2. Now, so far as the second question is concerned, the contention of the department appears to be that there was no evidence before the Tribunal to come to the conclusion that the whole object of the respondent was to obtain possession of the vacant premises for starting his business of manufacturing and selling surgical appliances. We are unable to see how it can be said to be so in the face of the circumstances pointed out by the Tribunal that this is a case where there was no evidence for the Tribunal to come to the conclusion which it has reached, viz., that the real object in entering into the transaction was not to transfer any business because there was no business to be transferred, but was to make the premises available to the respondent to enable him to carry on his business of manufacturing and selling surgical goods. The fact that the business of Messrs Pendse and Mandali was already closed six months before the date of transfer is sufficiently eloquent to show that there could be no intention on the part of either party either to sell any business or purchase any business, coupled with the fact that in fact the transferee did not carry on any Kirana business, because there was no business to be carried on and none was intended to be carried on. We fail to see how it could be said that there was no evidence before the Tribunal to come to the conclusion which it has reached, viz., that the real object of the respondent in entering into the transaction dated 2nd December, 1954, was to obtain the right of tenancy of the premises and its occupation to enable the respondent to carry on his own business of manufacturing and selling surgical goods. The second question, therefore, must be answered in the affirmative. Once the conclusion is reached that there was evidence before the Tribunal to come to the conclusion that the whole object of the respondent was to obtain possession of the vacant premises for starting his own business as a manufacturer and seller of surgical appliances and that the recitals in that connection in the transfer deed were false, the answer to the first question is obvious. If there was no intention on the part of either of the parties to transfer business because there was no business to transfer, then the conclusion that the respondent is not a transferee of any business as a result of the transaction dated 2nd December, 1954, within the meaning of section 26 of the Bombay Sales Tax Act, 1953, must follow. We must, therefore, answer the first question in the negative.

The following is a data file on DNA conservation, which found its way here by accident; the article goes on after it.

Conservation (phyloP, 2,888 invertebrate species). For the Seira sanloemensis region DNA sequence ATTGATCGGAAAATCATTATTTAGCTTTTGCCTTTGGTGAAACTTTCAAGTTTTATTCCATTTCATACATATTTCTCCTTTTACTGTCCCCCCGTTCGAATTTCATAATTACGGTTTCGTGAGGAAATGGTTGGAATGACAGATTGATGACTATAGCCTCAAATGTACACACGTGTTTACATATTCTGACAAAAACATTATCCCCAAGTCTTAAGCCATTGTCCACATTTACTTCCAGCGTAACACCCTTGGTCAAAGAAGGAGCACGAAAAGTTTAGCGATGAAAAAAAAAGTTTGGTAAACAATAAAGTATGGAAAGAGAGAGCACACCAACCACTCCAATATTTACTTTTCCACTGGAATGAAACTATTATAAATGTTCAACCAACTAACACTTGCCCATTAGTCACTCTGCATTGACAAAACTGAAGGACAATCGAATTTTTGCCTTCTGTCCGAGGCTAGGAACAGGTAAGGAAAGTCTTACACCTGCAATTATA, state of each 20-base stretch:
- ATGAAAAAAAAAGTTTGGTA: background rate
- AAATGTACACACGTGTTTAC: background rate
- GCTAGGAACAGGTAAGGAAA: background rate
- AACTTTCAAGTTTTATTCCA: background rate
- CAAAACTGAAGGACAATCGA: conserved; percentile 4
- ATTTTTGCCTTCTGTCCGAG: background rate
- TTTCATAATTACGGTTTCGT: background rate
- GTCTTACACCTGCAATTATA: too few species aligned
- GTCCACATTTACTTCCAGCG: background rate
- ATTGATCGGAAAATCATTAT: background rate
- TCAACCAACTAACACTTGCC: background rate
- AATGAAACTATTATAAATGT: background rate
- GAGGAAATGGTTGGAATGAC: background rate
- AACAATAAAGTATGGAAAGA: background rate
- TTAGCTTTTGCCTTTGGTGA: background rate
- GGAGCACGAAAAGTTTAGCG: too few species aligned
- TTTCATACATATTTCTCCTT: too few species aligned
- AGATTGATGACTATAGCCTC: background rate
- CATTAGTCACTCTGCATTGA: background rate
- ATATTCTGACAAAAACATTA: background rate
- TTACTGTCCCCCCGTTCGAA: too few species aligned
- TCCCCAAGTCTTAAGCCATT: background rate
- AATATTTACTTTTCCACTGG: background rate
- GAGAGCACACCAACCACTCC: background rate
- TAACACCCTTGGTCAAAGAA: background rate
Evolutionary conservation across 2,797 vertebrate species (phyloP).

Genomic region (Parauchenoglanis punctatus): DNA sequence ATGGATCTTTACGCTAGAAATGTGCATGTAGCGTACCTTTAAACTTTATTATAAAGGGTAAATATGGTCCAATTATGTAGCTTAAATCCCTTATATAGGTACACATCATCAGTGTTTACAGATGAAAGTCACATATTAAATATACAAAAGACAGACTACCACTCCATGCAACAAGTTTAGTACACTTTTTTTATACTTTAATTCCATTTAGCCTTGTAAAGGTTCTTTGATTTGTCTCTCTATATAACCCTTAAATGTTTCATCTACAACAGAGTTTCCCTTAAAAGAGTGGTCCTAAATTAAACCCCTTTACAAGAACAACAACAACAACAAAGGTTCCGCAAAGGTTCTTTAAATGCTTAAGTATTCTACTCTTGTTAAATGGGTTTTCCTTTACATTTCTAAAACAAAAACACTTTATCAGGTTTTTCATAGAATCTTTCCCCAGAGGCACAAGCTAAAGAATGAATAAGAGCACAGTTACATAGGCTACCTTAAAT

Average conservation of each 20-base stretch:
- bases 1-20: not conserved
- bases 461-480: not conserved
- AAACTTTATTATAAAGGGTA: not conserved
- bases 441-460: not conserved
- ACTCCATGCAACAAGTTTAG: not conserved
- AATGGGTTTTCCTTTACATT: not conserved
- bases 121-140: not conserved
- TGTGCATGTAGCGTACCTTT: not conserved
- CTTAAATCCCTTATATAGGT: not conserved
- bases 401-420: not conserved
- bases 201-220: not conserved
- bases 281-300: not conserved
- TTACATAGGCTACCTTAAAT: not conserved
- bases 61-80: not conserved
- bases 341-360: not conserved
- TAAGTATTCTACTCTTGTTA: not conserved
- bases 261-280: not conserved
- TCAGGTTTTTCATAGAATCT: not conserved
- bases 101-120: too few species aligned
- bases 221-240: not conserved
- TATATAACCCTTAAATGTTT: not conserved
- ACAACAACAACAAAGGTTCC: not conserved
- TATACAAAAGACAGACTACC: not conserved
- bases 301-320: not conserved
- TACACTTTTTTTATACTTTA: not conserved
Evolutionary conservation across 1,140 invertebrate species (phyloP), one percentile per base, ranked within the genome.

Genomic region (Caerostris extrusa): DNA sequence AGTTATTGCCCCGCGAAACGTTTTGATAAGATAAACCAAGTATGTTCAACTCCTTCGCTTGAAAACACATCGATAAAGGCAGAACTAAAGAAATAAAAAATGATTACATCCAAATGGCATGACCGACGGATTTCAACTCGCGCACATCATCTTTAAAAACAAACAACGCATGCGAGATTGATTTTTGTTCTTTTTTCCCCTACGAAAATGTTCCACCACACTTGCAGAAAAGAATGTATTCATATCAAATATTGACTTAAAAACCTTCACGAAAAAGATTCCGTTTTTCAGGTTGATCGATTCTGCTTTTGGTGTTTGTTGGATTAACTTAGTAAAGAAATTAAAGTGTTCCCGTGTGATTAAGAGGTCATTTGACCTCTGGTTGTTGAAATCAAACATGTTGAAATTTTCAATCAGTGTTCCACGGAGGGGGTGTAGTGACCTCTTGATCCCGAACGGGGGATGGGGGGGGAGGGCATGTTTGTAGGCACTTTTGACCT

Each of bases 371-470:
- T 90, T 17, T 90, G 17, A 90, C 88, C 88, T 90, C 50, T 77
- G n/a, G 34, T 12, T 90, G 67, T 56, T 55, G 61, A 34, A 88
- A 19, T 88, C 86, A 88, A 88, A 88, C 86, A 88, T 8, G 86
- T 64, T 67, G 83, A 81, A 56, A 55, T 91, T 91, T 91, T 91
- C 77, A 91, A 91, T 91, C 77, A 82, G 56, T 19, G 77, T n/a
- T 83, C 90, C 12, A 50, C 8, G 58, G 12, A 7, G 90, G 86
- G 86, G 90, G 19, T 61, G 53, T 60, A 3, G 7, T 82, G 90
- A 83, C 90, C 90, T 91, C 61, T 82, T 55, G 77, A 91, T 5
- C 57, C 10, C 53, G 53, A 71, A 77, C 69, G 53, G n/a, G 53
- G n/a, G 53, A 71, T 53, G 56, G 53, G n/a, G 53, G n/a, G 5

3. The result is, the first question is answered in the negative, and the second question is answered in the affirmative.

4. As the answers to the reference are in favour of the assessee, we direct that the applicants shall pay the costs of the assessee. We fix the sum of Rs. 250 as the costs of the reference.

5. Reference answered accordingly.